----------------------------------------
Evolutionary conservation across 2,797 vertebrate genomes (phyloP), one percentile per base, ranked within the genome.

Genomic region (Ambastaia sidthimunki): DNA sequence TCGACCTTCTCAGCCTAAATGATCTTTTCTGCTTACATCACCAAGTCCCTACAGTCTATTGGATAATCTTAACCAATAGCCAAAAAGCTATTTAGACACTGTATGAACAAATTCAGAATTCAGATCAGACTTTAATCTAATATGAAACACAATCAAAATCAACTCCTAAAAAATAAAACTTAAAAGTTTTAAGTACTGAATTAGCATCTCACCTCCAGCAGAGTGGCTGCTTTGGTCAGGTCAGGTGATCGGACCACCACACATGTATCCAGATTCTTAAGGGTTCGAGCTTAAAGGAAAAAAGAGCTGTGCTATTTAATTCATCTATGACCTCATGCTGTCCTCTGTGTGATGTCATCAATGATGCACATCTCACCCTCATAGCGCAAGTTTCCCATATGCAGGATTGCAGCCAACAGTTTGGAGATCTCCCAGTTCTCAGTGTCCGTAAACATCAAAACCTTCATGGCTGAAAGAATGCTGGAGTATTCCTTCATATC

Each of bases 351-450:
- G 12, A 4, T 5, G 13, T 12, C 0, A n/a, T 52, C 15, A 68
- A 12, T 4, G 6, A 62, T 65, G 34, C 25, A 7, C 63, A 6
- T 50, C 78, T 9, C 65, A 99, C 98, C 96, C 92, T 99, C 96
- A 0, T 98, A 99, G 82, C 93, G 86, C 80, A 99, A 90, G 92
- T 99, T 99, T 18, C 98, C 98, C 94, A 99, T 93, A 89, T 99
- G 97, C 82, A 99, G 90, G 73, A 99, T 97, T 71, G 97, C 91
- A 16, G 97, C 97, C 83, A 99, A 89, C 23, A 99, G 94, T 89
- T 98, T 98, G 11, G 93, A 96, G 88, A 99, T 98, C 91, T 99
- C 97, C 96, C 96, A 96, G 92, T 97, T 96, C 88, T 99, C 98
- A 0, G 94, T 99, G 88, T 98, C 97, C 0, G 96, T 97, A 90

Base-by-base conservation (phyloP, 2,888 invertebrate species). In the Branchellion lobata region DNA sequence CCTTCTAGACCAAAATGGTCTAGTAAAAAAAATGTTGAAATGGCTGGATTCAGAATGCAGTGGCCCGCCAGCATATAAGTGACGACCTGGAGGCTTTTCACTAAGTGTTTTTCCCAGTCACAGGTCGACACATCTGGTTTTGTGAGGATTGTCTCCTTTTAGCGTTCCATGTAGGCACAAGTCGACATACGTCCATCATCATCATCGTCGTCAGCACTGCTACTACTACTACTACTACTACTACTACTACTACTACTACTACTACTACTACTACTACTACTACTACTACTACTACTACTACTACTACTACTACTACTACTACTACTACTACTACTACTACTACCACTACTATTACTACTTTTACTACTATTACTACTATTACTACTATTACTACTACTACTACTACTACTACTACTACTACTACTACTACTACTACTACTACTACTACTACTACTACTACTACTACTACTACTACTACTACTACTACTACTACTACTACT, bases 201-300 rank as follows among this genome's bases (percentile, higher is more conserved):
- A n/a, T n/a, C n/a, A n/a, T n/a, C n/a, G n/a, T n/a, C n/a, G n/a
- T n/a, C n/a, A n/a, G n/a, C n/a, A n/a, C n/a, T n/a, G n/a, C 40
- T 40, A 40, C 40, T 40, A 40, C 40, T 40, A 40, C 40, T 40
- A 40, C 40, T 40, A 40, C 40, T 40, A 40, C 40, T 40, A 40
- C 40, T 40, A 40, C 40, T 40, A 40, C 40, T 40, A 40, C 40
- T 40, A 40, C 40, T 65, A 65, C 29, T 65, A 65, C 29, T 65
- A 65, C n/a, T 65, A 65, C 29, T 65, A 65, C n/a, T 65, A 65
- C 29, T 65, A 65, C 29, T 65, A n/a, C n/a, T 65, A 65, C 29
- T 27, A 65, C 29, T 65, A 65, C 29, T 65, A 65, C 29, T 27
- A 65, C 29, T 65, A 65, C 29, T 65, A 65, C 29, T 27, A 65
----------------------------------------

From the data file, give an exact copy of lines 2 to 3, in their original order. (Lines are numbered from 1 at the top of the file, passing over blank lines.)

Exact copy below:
Genomic region (Ambastaia sidthimunki): DNA sequence TCGACCTTCTCAGCCTAAATGATCTTTTCTGCTTACATCACCAAGTCCCTACAGTCTATTGGATAATCTTAACCAATAGCCAAAAAGCTATTTAGACACTGTATGAACAAATTCAGAATTCAGATCAGACTTTAATCTAATATGAAACACAATCAAAATCAACTCCTAAAAAATAAAACTTAAAAGTTTTAAGTACTGAATTAGCATCTCACCTCCAGCAGAGTGGCTGCTTTGGTCAGGTCAGGTGATCGGACCACCACACATGTATCCAGATTCTTAAGGGTTCGAGCTTAAAGGAAAAAAGAGCTGTGCTATTTAATTCATCTATGACCTCATGCTGTCCTCTGTGTGATGTCATCAATGATGCACATCTCACCCTCATAGCGCAAGTTTCCCATATGCAGGATTGCAGCCAACAGTTTGGAGATCTCCCAGTTCTCAGTGTCCGTAAACATCAAAACCTTCATGGCTGAAAGAATGCTGGAGTATTCCTTCATATC

Each of bases 351-450: